With the recent events celebrating the 10th anniversary of the cooperation between Leeds and GDUFS, we felt honored to invite Paul and Claire to an interview. Both interviewees received their Master’s Degrees from Leeds University in the fields of TESOL and Education. Now, Paul is lecturing in the International College of GDUFS and Claire works at the British School of Guangzhou. What do they think of their teaching experience and lives at Leeds? What are their opinions on the cultural differences they found while living in China? Let's have a talk with them and find out.
Leeds University Business School
Masters of Arts at Leeds University
Q: Thank you for coming to this interview! We know that you both have received MAs from Leeds University. Could you tell us more about Leeds University’s MA (Master of Arts) programmes?Are they different from those in China?
Paul: Yes. They’re probably very different. I think postgraduates in China study for three years, while in the UK, most postgraduates only study for one year. But within that one year, we do a lot of studying, which can be quite labor-intensive. When you study there, teachers will just give you direction and then mostly it’s up to you. They expect you to do more than what they will do for you. What’s more, for most Masters Degrees, such as language, there are no exams. The entire course was essay-based. But that doesn’t mean there’s no assessment. The end-of-term assessments are usually based on essays and class performance like presentations or group work. And also, teachers are always watching during class time, so they surely know whether you are contributing to the class. However, if you do a Master's Degree in Science or Mathematics, surely you will have exams.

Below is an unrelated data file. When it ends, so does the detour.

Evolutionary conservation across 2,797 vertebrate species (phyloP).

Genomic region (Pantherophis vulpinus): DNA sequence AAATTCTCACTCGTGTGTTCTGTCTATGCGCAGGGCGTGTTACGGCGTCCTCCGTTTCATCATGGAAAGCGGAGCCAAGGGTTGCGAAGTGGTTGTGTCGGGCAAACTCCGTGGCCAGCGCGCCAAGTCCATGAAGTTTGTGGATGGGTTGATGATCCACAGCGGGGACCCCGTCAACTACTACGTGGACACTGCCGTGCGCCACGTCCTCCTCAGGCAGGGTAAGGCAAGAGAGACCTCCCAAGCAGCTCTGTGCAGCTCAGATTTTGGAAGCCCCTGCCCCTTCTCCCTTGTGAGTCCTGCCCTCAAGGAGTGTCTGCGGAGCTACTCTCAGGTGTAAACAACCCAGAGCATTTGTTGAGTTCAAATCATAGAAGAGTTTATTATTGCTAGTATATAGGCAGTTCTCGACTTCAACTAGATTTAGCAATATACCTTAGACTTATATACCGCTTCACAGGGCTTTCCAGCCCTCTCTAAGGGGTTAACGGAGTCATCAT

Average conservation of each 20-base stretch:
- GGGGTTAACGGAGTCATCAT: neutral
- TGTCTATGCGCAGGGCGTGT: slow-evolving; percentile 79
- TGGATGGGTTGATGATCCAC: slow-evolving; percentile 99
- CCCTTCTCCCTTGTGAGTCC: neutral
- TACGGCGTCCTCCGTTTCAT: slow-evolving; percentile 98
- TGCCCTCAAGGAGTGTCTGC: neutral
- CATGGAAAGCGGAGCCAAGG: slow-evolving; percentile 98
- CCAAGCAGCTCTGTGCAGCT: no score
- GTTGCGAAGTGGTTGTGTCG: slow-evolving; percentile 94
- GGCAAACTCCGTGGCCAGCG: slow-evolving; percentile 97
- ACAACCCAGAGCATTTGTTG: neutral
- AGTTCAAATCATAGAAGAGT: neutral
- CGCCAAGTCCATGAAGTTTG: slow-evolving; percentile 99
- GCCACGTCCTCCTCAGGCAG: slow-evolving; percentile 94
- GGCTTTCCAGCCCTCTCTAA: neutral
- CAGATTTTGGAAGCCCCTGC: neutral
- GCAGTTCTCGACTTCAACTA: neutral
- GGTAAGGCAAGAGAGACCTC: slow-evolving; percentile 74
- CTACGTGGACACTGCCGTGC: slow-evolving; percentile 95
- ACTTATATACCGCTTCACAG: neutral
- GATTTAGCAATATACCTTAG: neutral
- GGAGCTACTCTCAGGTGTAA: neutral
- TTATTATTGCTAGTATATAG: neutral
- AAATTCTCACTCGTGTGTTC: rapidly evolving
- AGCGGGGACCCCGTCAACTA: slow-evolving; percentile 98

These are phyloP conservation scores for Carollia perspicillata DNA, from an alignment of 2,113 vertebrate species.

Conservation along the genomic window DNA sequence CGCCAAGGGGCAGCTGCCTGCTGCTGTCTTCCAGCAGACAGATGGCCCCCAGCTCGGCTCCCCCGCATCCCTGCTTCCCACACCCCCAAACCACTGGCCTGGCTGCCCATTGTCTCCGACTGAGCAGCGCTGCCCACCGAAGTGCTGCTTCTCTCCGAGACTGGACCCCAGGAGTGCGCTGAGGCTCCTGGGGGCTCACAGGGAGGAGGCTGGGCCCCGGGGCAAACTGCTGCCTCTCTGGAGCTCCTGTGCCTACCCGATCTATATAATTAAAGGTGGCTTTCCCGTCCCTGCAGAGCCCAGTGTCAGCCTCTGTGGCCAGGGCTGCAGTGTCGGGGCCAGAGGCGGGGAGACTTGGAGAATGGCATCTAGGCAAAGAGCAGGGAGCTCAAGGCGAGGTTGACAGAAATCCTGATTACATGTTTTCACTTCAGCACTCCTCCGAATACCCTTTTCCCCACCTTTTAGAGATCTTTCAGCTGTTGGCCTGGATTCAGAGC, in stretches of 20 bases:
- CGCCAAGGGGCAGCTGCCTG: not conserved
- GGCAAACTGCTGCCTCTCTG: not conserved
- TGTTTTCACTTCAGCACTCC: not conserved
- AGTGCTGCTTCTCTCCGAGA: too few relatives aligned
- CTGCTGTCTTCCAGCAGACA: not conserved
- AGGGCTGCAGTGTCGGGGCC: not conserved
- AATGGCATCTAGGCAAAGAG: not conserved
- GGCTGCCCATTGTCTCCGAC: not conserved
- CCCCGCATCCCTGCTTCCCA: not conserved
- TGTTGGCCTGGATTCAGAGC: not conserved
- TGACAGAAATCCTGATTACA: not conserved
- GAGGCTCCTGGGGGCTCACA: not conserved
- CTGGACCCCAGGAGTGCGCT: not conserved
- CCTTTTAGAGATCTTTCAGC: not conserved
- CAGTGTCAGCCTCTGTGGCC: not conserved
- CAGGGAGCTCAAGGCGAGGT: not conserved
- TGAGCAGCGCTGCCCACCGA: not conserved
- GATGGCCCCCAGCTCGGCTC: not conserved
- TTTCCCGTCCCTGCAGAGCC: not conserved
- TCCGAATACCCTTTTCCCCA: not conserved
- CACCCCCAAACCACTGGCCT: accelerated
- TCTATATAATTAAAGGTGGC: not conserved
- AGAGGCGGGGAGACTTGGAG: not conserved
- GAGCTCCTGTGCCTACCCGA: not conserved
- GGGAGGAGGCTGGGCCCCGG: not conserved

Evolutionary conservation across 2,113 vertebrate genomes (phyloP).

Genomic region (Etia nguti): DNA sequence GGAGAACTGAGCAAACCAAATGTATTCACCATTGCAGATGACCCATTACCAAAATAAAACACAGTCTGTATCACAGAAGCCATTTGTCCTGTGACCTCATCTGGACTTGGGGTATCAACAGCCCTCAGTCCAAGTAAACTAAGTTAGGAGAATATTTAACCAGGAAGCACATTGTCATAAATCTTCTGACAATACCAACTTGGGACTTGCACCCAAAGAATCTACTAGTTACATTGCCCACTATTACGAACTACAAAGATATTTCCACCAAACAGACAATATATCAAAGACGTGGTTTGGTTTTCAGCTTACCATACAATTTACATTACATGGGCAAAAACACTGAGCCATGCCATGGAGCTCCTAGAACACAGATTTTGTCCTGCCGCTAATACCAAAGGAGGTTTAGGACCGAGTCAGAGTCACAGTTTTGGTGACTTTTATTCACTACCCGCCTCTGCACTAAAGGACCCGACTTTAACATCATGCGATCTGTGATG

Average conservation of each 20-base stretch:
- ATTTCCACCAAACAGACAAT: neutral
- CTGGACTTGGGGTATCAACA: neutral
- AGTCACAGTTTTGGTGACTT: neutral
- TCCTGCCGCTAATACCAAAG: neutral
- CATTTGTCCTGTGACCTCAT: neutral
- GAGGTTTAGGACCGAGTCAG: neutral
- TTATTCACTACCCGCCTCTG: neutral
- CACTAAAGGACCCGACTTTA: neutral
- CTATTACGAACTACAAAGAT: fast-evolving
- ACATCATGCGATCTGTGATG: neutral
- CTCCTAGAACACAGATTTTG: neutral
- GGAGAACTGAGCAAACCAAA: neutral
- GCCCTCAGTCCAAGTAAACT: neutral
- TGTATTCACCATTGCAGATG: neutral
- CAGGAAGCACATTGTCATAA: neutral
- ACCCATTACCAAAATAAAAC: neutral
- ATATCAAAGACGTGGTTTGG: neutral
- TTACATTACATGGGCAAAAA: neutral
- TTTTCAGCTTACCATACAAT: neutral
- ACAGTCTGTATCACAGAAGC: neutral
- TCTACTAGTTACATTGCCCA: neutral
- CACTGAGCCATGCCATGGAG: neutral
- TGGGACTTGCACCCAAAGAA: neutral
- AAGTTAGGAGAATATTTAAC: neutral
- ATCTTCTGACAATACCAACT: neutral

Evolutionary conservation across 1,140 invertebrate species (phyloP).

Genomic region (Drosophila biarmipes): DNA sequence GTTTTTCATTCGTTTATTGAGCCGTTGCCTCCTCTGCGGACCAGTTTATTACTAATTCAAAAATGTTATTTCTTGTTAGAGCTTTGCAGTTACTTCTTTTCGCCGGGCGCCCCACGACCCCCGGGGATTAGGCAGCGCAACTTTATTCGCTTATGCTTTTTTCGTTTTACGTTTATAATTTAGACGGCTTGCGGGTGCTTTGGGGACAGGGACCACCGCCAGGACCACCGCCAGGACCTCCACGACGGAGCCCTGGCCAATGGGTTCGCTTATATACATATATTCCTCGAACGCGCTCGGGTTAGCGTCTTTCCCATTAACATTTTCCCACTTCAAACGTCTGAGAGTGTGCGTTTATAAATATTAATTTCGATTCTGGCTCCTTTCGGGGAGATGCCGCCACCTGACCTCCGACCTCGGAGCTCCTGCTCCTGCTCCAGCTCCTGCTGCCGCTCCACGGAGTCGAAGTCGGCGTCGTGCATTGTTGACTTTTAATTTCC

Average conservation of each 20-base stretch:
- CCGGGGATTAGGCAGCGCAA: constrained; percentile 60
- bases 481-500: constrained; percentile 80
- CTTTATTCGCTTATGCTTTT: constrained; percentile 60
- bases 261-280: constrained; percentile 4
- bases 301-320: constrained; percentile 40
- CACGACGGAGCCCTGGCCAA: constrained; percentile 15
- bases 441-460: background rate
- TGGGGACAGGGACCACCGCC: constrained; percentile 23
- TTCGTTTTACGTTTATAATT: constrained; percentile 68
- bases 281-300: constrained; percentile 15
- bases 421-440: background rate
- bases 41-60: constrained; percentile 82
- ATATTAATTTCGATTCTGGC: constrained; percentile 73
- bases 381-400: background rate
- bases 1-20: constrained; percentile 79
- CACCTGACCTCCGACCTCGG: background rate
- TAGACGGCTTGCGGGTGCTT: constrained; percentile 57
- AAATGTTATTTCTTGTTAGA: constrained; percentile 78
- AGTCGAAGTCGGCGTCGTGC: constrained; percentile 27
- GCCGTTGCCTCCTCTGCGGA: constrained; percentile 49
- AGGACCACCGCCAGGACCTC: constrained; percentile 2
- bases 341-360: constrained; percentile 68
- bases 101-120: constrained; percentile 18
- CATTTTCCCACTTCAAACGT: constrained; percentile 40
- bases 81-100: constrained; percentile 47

Journalist: Well, that’s quite different form Masters Degrees in China.
Life and Study in Leeds University
Q: What were your lives like when you studied at Leeds University?